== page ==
Economy & Budget

American Recovery and Reinvestment Act – 1 year later (Rep. Bobby Rush)

Where I come from, there’s an adage that says ‘when the going get tough, the tough get going.’  I am proud to say that when a tough vote was needed—a vote that strengthened our nation’s banking structure despite the reckless behavior Wall Street financiers engaged in that put our nation’s economy on the edge of collapse—my colleagues and I in the U. S. House and Senate did what we had to do to pull our national economy back from the brink.  And we did it without one, single vote from my colleagues on the other side of the aisle.

Today, I’m proud to acknowledge the tremendous work by President Obama and Vice President Biden who have effectively implemented the distribution of ARRA funds in a manner that is without equal in its accountability and transparency.  That transparency allows me to point to the fact that of the $7 billion that was awarded to the State of Illinois, more than $253 million has already been allocated in the 1st Congressional district.  That’s real money, going to hard working men and women, in this community, for whom these dollars mean that their lives will remain as secure as possible given the difficult economy we continue to face.

While I am proud of the progress that we can point to today, for me, it’s never enough when I consider the fact that in the African American community our unemployment numbers are upwards of 17 percent.  That’s unacceptable to me and, I believe, to our leadership in the White House.

As co-chair of the 131-member, bipartisan Jobs NOW! Congressional Caucus, I want my constituents to know that I will remain vigilant and relentless in my pursuit of every viable means to ensure that those who want to work can do so and that our precious, federal resources continue to be used wisely, and fairly, to help every man, woman and young adult to be able to take care of themselves and their families.”

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The Big Question: Has the stimulus helped?

Some of the nation's top political commentators, legislators and intellectuals offer their insight into the biggest question burning up the blogosphere today .




Today's question:


One year later, how has the stimulus changed the course of the U.S. economy?

(Read today's answers after the jump.)

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Obama's recession plan: more bureaucrats (Rep. McMorris Rodgers)

As hard-working Americans struggle through one of the worst recessions in U.S. history, one part of the country remains recession-proof: Washington, D.C.

Even though federal tax revenues are down 20 percent and the national debt has ballooned to $12 trillion, President Barack Obama and his allies on Capitol Hill continue to believe that we can borrow and spend our way to prosperity. As part of that plan, they’re using our hard-earned tax dollars to increase the size of government and the salary of bureaucrats.

While the private sector has lost a total of 7.7 million jobs during the past two years, the ranks of the federal bureaucracy have swelled by nearly 10 percent. Furthermore, while the average salary in the private sector is $40,331, a typical federal worker earns $71,206. Worst of all is the explosion of government salaries at a time when most taxpayers are struggling to make ends meet. According to an investigative report by USA Today, the proportion of “federal employees making salaries of $100,000 or more jumped from 14 percent to 19 percent during the recession’s first 18 months – and that’s before overtime pay and bonuses are counted.”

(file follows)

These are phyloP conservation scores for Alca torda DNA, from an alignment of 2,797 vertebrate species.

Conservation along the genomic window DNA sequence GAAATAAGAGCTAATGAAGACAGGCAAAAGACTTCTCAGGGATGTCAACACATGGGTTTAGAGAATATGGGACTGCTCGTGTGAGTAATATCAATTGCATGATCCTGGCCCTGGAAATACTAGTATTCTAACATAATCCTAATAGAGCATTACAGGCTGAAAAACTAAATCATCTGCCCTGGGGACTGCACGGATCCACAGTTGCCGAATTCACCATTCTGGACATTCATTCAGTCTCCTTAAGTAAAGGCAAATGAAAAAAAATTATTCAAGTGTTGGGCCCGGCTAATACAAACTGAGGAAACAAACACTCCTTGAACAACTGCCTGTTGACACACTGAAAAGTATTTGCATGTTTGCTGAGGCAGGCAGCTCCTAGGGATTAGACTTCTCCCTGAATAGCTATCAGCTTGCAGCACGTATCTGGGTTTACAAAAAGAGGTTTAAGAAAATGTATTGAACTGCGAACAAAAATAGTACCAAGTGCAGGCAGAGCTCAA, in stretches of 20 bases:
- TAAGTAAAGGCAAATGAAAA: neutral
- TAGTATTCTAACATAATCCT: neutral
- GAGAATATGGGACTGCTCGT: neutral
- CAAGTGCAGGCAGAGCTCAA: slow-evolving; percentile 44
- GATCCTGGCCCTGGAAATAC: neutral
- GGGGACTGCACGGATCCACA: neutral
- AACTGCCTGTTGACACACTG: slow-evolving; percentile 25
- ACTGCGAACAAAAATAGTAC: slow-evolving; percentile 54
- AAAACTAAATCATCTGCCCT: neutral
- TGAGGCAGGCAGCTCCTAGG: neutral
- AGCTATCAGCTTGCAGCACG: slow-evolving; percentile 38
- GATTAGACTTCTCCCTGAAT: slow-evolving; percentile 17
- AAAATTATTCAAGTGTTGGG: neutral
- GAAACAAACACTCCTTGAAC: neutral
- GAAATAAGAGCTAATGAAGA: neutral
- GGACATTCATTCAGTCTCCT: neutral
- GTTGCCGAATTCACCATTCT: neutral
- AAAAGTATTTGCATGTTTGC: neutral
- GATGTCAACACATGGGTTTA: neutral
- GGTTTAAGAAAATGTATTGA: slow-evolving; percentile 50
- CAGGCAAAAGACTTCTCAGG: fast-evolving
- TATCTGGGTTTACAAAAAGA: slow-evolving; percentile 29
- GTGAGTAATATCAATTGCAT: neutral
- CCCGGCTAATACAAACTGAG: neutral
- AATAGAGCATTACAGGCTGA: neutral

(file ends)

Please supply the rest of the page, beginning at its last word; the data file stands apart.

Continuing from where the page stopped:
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Obama’s budget proposal: Gov't spending run amok (Rep. Cynthia Lummis)

The President’s budget proposal is politics at its worst. Just last week, the President called for fiscal restraint and vowed to go through the budget line-by-line to weed out wasteful and bloated spending. Regrettably, it seems his commitment to fiscal discipline is as thin as the teleprompter he used to read his speech. His proposal is nothing more than an aggressive agenda of more government spending, more taxes and more deficit spending with a little window dressing to give the illusion of restraint.

The President’s budget more than doubles the debt, drives spending to a new record of $3.8 trillion next year alone, pushes the deficit to a new record of $1.6 trillion in FY 2010, and raises taxes by over $2 trillion through 2020 by the Administration’s own estimates.

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Selling weapons to Taiwan was the right decision

On Friday, the U.S. Department of Defense announced the approval of a $6.4 billion arms sales package for Taiwan, including 114 Patriot advanced capability (PAC-3) missiles, 60 Blackhawk helicopters, and two mine hunting ships, among other items. Beijing expressed its indignation through multiple channels, suspended some U.S.-China military-to-military exchanges, and threatened to impose sanctions on U.S. companies that sell arms to Taiwan. Beijing also warned of broader consequences for bilateral relations, suggesting that it might turn a cold shoulder to U.S. requests for cooperation on other international issues.

Critics of U.S. policy toward Taiwan have charged that continuing to support the island is not worth alienating an increasingly influential China, and some have suggested that arms sales are no longer needed given recent, positive trends in cross-Strait relations. Arguments against continuing to support Taiwan rest on questionable assumptions about cross-Strait relations, however, and recommendations for an end to U.S. arms sales to Taiwan are misguided.